Saturday, June 22, 2013
Daniel Mainwaring wrote a number of successful mysteries under the pseudonym Geoffrey Homes. His last and most famous novel, Build My Gallows High, represented a change in direction. It was the source for one of the greatest of all examples of film noir, Out of the Past (for which he also wrote the screenplay). Mainwaring eventually abandoned the writing of novels to concentrate on screenplays.
Humphrey Campbell is not your standard hardboiled private eye. He is fairly hardboiled but he drinks nothing stronger but milk, he plays the accordion and is passionate about accordion music, and he’s fat. Although he insists it’s muscle, not fat. He works for a guy named Oscar Morgan and while their business is legal it’s not exactly respectable.
A guy named Burke turns up at the office claiming to be a member of the Dunecht family. The Dunecht family fortune was made in the late 19th century by old Senator Dunecht, a man of great ability and very flexible ethics. Now the head of the family is the senator’s son Stephen. Stephen is by now quite an old man. He is on the point of changing his will, a change that will considerably affect the futures of the various members of his family.
The old senator’s wife had run off with a foreman in 1893. Not too long afterwards she gave birth to a son. Was the boy the son of the senator? In which case Burke is the senator’s grandson and is entitled to half the Dunecht fortune. Or the boy the son of the foreman? In which case Burke is the foreman’s grandson and is entitled to nothing. The evidence is inconclusive but it sounds like Burke might have a case. He has enough evidence on his side to persuade Oscar to take the case and Humphrey (who does the actual investigating while Oscar handles the business side of things) sets off for the Dunecht mansion.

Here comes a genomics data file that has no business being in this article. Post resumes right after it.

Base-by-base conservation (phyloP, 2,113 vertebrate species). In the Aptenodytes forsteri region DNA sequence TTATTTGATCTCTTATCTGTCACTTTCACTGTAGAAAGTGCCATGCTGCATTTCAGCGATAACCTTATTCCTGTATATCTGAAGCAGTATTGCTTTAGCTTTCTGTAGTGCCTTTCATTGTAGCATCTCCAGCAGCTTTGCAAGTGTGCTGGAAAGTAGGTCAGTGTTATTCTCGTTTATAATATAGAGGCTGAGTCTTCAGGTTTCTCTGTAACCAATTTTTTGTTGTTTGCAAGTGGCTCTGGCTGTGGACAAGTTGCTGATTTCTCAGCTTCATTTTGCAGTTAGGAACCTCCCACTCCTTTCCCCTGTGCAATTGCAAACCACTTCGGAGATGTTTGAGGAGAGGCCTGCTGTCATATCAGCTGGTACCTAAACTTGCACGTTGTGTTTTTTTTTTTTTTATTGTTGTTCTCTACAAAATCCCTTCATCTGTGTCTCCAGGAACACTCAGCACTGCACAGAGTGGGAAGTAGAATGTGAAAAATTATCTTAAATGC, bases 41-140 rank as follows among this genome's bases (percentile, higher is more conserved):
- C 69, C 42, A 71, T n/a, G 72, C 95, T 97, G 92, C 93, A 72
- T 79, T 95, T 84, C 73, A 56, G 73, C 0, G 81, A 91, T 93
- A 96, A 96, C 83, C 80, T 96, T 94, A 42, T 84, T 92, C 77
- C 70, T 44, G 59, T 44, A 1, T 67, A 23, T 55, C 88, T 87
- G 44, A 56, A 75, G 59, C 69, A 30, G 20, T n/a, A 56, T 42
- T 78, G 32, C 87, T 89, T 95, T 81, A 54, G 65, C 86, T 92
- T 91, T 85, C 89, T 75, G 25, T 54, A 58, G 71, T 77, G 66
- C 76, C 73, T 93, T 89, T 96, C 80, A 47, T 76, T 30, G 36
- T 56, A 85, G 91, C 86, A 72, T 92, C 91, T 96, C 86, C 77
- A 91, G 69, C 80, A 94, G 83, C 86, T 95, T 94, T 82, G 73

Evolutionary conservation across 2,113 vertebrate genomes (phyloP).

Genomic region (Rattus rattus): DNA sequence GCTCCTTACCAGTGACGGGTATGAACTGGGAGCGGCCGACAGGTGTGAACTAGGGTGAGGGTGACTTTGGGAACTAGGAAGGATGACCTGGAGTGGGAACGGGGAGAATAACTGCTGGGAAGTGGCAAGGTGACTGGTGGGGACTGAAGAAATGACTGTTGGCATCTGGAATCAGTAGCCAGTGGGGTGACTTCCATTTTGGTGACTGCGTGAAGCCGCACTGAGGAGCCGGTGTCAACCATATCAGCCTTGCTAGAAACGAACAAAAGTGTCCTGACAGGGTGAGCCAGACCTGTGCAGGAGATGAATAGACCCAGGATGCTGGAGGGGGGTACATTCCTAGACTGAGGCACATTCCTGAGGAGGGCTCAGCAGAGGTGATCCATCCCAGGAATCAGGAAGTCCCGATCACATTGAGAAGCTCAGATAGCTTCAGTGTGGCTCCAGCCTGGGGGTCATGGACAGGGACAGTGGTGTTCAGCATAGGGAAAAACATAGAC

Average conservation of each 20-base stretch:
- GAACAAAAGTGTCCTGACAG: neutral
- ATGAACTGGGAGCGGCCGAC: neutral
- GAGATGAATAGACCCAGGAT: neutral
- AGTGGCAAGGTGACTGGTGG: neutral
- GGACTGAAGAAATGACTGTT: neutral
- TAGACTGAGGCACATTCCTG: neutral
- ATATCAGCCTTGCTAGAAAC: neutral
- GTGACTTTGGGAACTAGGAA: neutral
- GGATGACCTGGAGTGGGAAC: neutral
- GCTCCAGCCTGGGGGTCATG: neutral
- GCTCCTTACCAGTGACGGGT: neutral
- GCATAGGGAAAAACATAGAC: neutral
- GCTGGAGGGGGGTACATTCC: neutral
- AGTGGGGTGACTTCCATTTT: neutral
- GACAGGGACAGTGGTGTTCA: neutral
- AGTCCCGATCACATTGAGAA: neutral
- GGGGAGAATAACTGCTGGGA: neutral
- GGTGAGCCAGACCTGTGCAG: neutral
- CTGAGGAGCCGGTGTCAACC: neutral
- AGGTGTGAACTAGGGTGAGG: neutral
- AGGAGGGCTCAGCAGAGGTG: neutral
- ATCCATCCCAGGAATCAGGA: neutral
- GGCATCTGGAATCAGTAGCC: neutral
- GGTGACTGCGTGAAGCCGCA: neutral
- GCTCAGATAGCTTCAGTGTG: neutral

Humphrey very quickly discovers a murder. A very very old murder. A murder that appears to have taken place in 1894. But that will not be the last murder with which the Dunecht family is involved.
Stephen has a son and a daughter (who seem to have inherited the senator’s unscrupulousness), plus a stepson. There’s also a young woman who appears to have attracted the interest of more than one of the male members of the Dunecht clan.
Structurally this is very much a golden age detective story. The emphasis is on the plot and the emphasis of the plot is on the solving of a puzzle, or in this case several related puzzles. It’s a complicated but nicely constructed plot and it’s easy to believe that just about everybody involved is capable of murder.
Characterisation is sketchy but vivid, which is what you want in a golden age detective story.
Humphrey Campbell himself is a fine hero. His bulk tends to lead people to the conclusion that he’s no tough guy. That’s a mistake that such people often come to regret. His passion for milk and accordion music and his genial if somewhat unassuming personality can also lead people to suspect that he’s not exactly a sharp-witted detective. That’s another mistake that people often come to regret. Humphrey is a likeable sort of hero, perhaps just a bit of a rogue but one who is careful to stay on the right side of the law.
Finders Keepers is thoroughly entertaining and is highly recommended.